Now, here are a few ideas for the preschooler crowd.



#1: Quiet Boxes


I haven’t actually made any quiet boxes yet, but I’m obsessed with the idea. Basically, just get a bunch of independent play activities together and separate them by day or whatever system you choose. When your kid isn’t napping or is just getting on the brink of insanity -- pull out a box and let them explore the contents on their own. Independent play has become difficult over here since we’ve been indoors together all.the.time, so we’re working on this one a little more each day.


#2: Snow Dough


I’ve made homemade play dough, DIY craft kits, table top explosions, and all other kinds of messy play (here are 20 great ideas). Lately, Ada’s been digging snow dough, which is a simple mixture of 2 cups corn starch or arrowroot powder combined with around 1/2 a cup of canola, vegetable, or olive oil. You can add glitter for extra impact. Store in an airtight container when not in use.


#3: Rocks


I stumbled upon a box of rocks we gathered from the Jersey shore last summer. So, I figured Ada might enjoy looking at them through her magnifying glass. I also put them in a container and filled part with water. I gave her an old tooth brush and told her to clean and polish the stones. I was surprised how long she stayed transfixed with this activity!


#4: Fuzzy Caterpillars 


Take some regular glue, popsicle sticks, and poms. Then stick the poms on the sticks to make colorful caterpillars of all shapes and sizes. We even made stick houses and other shapes and designs. Plus, you can play with these furry guys long after you make them. Bonus points for googly eyes.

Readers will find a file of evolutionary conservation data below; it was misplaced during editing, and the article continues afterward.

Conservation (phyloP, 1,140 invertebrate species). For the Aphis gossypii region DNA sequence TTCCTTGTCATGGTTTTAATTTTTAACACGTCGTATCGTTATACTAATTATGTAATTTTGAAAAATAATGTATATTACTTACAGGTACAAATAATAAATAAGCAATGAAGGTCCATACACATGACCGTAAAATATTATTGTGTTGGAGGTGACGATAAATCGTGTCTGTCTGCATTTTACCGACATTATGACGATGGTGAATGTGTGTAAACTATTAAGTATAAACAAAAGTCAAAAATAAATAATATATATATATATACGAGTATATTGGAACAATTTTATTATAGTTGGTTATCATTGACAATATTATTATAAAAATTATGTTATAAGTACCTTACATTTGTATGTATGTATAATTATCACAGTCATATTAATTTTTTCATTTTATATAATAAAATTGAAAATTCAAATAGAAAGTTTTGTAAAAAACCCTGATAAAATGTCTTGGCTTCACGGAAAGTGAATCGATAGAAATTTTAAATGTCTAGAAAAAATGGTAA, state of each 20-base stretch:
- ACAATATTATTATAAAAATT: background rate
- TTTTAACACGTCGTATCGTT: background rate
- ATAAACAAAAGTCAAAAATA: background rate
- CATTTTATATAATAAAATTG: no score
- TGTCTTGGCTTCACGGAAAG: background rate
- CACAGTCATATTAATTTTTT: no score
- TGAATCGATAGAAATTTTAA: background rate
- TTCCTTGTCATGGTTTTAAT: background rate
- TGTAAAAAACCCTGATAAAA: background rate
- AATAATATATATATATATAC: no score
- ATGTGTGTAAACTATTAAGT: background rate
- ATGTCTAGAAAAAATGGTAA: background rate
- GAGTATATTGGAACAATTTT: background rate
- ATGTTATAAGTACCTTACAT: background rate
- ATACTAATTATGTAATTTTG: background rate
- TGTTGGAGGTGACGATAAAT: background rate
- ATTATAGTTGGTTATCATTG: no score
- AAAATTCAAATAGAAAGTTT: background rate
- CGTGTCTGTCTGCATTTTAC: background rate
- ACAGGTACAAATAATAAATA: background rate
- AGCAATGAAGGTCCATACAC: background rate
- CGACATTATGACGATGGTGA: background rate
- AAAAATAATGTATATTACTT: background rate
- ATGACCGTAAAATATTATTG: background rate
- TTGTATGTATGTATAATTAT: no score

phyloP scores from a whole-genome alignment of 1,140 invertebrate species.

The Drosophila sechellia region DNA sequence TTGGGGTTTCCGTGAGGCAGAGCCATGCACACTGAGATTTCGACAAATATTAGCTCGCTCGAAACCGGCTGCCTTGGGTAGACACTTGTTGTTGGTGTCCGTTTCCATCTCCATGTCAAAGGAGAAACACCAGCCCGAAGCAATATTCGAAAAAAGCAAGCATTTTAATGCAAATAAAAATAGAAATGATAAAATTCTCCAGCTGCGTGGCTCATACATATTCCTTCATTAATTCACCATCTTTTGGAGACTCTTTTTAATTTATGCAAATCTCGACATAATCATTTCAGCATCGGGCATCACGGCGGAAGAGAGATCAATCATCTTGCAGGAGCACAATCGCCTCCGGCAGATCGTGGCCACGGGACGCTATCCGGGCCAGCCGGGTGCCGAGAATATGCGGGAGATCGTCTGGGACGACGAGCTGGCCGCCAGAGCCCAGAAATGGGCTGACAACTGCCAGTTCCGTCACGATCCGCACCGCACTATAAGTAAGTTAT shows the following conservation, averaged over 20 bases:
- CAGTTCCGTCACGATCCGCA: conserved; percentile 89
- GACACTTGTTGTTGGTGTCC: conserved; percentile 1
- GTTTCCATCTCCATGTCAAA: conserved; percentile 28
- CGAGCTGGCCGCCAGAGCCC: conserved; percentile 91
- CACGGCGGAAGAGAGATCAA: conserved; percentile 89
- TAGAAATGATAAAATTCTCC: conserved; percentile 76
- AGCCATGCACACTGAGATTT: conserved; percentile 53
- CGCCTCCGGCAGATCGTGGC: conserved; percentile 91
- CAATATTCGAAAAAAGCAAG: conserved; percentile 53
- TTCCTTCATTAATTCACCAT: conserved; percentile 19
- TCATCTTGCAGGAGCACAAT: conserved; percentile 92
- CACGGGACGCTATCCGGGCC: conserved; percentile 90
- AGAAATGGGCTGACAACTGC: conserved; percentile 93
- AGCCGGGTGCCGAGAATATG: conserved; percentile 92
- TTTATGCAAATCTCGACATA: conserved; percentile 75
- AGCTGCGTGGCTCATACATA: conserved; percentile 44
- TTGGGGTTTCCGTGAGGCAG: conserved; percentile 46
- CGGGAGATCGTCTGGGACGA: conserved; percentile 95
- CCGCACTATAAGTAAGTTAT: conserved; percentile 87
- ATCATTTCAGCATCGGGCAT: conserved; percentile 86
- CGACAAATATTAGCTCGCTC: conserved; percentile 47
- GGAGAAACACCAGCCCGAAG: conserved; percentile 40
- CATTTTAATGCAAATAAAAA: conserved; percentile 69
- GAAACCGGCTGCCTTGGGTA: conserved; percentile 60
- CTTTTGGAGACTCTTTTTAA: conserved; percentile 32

#5: Magnetic Dress-Up


This is the most expensive activity on the list at a whopping $10-$15, but I promise it’s worth every penny. Get your child one of those Melissa + Dough magnetic dress-up kits. They can stick the magnets on the fridge too. Ada loves trying out all the different combinations, and it’s great for her fine motor skills.


#6: Seed Planting


We’re dreaming of our summer garden already, and we’re starting off from seedlings this year. Get all the stuff you need -- seeds, planters, and soil -- and have your child help you get started. You can let them grow in a sunny room of your house even when the temperatures are frightful. Then you can have your little helper plant them with you when the winter finally lets up. Read all your seed packets carefully for growing and timing info.


#7: New Art


Try something new with art. If you do lots of paint, color with crayons. If you always do markers -- do clay. Skip the coloring books and go free-form. We recently did one of those projects where you use painters tape to make shapes, and Ada really enjoyed peeling off the tape when her paint had dried.


#8: Couch Potato


The rules around TV has somewhat gone out the window this winter. Well, not totally. But when the day is going especially bad (and you guys with cabin fever know exactly what I mean), I don’t think twice about running upstairs and snuggling in my bed with Ada watching a movie. In fact, it’s glorious. Pop a bag of popcorn to make it a full event.


#9: Baked Goods


Bake a cake. I love spending time with Ada in the kitchen. On the coldest of days, we’ve made all sorts of meals -- from slow cooker soups to baked doughnuts. The best part? Decorating the finished product. Let loose with some of your sugar rules and break out the mini marshmallows and sprinkles. It’s not like your kid is going to eat the entire cake. (Although, Stephen and I may have had a good chunk of this guy.)


#10: Outdoor Play


When all else fails, you can’t go wrong by bundling up and playing outdoors. Even in extremely cold temperatures, a few minutes is incredibly helpful. We’ve had plenty of -35 degrees F windchill days . . . and warming up the car and driving to a friend’s house or to the mall was a great alternative. Our tolerance for cold has increased as the winter had gone on, so we’ll gladly play outdoors for a stretch even when the temps are below 10. Just dress your child in many layers and cover as much skin as possible to prevent exposure. And start with small stretches of time, always supervised. 


What are your favorite activities for preschoolers during these shut-in months?